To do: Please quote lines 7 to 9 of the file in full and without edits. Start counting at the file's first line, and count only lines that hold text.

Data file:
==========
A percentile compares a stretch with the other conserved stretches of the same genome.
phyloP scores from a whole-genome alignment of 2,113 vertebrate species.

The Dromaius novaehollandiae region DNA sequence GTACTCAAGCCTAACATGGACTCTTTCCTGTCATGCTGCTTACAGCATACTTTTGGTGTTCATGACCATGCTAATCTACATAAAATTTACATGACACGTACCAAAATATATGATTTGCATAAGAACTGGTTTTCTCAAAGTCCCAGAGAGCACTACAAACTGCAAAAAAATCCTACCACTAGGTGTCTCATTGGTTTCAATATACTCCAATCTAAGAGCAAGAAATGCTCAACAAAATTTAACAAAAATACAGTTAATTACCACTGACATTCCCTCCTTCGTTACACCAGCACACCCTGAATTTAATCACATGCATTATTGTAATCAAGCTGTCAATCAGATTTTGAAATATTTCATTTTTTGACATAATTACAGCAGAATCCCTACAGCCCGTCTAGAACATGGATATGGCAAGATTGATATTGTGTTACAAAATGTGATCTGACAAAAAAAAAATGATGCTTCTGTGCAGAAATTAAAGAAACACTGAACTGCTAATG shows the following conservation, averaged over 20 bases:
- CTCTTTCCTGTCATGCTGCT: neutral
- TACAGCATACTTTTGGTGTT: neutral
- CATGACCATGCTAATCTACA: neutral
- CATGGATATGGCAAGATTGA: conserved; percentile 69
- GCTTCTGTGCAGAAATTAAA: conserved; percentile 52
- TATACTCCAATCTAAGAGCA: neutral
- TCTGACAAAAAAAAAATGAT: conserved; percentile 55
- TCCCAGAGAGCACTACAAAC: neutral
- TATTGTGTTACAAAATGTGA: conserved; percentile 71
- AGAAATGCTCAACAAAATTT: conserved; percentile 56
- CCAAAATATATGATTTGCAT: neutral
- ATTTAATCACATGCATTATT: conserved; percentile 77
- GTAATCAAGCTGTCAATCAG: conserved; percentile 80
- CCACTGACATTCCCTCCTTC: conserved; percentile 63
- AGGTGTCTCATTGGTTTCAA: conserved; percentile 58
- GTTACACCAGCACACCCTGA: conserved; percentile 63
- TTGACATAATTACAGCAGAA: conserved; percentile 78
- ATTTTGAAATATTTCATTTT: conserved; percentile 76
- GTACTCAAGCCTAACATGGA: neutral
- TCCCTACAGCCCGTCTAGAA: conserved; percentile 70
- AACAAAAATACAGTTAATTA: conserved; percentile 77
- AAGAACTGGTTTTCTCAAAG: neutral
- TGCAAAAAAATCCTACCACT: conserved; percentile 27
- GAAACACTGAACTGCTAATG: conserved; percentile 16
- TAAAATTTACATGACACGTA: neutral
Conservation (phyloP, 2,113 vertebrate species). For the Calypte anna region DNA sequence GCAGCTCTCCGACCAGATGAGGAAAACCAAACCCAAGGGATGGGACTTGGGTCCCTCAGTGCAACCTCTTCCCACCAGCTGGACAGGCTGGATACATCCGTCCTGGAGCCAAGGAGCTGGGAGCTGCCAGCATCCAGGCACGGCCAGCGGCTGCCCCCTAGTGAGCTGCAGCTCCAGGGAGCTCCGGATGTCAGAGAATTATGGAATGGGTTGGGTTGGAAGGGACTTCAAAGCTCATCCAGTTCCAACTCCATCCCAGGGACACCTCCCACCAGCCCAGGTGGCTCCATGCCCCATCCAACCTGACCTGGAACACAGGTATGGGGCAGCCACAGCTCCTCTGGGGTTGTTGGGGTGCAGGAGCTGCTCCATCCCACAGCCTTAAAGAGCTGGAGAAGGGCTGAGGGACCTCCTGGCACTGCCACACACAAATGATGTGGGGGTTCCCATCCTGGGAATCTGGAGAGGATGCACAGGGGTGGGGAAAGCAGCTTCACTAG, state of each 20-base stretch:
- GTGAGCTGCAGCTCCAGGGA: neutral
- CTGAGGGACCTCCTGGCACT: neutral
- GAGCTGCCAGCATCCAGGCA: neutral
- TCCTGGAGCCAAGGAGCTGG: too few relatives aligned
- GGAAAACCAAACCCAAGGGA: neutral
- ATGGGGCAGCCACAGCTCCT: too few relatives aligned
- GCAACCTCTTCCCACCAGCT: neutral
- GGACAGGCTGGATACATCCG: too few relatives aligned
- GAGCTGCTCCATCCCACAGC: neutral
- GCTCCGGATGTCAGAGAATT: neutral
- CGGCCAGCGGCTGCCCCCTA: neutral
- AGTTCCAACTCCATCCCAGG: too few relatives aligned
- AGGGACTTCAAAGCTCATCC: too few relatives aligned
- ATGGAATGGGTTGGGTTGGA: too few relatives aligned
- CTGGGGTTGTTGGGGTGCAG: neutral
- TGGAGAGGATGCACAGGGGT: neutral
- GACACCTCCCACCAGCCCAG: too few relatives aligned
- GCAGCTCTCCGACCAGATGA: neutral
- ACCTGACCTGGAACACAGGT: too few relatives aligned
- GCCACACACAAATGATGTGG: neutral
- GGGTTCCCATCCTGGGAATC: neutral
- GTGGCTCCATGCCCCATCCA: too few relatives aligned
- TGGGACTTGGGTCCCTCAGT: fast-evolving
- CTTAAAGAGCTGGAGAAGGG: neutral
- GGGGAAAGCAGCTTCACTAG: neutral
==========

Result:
- CATGGATATGGCAAGATTGA: conserved; percentile 69
- GCTTCTGTGCAGAAATTAAA: conserved; percentile 52
- TATACTCCAATCTAAGAGCA: neutral